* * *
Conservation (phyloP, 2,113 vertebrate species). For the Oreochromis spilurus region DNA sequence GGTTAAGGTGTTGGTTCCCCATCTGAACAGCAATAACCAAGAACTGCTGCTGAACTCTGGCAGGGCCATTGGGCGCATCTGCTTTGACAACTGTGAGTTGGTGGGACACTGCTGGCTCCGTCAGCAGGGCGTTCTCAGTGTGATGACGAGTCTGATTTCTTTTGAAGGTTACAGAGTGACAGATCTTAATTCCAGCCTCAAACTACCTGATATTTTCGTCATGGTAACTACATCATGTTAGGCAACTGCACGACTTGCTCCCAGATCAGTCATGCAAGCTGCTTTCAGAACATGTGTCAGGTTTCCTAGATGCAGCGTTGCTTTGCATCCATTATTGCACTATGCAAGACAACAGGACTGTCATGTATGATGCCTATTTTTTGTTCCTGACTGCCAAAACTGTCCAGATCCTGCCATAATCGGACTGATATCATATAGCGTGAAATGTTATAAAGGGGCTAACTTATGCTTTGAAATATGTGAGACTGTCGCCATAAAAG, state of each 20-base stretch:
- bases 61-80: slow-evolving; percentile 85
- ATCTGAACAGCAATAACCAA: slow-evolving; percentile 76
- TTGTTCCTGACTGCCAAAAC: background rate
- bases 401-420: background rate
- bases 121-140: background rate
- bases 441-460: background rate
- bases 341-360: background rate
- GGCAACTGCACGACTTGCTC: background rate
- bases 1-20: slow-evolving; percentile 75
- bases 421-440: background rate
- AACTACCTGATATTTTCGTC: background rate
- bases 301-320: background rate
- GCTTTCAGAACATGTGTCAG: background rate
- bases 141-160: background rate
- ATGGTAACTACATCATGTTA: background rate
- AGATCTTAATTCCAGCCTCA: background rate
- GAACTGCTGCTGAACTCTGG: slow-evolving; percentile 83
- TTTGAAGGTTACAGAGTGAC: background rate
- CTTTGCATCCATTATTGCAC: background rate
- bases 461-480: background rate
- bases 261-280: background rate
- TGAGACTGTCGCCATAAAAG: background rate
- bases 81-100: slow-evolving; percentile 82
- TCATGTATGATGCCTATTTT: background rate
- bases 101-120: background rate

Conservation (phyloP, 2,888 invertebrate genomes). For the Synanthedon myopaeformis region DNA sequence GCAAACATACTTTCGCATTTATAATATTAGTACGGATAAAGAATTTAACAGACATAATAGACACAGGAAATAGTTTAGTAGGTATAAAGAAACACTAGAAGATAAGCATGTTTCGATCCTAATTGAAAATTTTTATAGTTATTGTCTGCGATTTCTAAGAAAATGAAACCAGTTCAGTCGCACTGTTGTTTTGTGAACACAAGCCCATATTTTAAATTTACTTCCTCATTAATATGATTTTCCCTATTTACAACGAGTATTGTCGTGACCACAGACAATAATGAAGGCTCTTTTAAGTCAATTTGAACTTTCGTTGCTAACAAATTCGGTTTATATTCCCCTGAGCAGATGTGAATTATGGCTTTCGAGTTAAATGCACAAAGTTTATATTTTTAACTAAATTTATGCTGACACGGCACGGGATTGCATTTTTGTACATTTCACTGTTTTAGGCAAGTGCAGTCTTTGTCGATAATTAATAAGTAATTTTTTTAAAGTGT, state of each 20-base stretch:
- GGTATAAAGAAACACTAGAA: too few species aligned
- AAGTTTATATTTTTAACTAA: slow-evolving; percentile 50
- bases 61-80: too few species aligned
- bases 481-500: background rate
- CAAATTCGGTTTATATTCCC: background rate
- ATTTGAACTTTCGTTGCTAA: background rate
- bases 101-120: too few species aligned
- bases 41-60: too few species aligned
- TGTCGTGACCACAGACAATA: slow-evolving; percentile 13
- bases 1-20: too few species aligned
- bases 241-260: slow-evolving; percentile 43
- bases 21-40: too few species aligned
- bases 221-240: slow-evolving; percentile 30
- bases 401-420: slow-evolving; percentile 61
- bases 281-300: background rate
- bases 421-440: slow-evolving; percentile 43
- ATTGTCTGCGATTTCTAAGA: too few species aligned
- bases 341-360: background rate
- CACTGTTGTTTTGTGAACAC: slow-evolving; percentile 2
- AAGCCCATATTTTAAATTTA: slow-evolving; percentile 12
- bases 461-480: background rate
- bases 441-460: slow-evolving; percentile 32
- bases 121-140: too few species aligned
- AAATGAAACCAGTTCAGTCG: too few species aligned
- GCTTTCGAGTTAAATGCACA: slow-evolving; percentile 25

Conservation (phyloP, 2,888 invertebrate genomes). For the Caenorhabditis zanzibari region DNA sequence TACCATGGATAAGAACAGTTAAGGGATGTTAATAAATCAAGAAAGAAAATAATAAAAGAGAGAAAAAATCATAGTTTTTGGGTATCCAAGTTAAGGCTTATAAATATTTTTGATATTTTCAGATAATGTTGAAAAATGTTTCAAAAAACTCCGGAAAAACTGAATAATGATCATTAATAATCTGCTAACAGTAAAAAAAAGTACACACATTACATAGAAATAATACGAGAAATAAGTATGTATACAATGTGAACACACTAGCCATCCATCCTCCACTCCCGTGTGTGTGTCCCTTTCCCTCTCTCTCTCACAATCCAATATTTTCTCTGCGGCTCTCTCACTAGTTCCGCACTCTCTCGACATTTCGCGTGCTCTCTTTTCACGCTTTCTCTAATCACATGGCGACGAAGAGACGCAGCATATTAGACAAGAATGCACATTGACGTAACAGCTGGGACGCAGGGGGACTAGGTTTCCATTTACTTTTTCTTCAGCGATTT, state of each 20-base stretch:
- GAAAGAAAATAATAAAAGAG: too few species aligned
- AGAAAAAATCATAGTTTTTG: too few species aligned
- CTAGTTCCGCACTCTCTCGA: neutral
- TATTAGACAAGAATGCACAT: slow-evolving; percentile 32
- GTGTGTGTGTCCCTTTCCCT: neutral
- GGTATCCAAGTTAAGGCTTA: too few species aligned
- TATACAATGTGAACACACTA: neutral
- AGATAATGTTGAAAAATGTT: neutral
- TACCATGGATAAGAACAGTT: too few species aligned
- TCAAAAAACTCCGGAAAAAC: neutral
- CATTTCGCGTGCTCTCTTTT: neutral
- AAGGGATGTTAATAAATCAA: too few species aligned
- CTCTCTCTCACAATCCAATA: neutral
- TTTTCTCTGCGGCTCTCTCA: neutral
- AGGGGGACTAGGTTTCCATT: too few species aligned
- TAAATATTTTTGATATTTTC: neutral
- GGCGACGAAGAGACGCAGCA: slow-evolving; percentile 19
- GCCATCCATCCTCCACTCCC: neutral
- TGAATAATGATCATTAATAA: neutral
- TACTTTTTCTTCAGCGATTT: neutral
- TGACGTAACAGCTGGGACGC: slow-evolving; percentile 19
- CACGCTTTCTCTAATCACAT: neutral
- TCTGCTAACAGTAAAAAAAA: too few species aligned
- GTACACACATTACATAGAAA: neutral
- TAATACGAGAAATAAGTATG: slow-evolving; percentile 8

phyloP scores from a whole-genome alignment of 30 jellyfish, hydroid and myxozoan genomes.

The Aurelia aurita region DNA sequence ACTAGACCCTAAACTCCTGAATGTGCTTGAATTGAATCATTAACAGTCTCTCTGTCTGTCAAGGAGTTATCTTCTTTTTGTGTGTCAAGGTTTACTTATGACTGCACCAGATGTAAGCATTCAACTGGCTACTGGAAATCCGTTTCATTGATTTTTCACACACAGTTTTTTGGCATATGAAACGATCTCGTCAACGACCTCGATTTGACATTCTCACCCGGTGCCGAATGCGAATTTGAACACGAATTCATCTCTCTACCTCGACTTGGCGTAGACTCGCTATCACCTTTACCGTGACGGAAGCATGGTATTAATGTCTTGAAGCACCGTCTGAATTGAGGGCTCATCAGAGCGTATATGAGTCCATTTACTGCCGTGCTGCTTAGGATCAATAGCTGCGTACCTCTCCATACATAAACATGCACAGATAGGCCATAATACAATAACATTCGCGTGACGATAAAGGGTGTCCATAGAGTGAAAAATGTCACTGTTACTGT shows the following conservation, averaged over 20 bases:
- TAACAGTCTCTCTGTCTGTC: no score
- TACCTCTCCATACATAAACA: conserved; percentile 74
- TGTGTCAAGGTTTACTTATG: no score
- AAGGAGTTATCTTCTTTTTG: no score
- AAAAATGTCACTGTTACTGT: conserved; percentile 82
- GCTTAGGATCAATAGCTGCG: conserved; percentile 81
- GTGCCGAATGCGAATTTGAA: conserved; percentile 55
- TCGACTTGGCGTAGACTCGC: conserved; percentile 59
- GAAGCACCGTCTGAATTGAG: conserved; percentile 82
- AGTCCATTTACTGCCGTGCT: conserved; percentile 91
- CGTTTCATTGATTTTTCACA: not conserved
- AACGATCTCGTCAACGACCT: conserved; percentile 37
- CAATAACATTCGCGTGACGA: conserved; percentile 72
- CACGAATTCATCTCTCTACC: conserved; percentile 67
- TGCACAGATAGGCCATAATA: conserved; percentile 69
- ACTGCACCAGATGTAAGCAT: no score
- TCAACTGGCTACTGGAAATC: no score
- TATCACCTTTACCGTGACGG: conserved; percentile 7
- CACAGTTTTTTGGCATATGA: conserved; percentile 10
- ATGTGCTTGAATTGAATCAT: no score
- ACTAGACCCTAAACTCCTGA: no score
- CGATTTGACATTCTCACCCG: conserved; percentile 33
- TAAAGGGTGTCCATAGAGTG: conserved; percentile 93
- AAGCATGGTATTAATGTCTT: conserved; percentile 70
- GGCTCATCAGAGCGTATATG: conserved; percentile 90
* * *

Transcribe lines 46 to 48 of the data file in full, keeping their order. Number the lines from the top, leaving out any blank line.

- CACTGTTGTTTTGTGAACAC: slow-evolving; percentile 2
- AAGCCCATATTTTAAATTTA: slow-evolving; percentile 12
- bases 461-480: background rate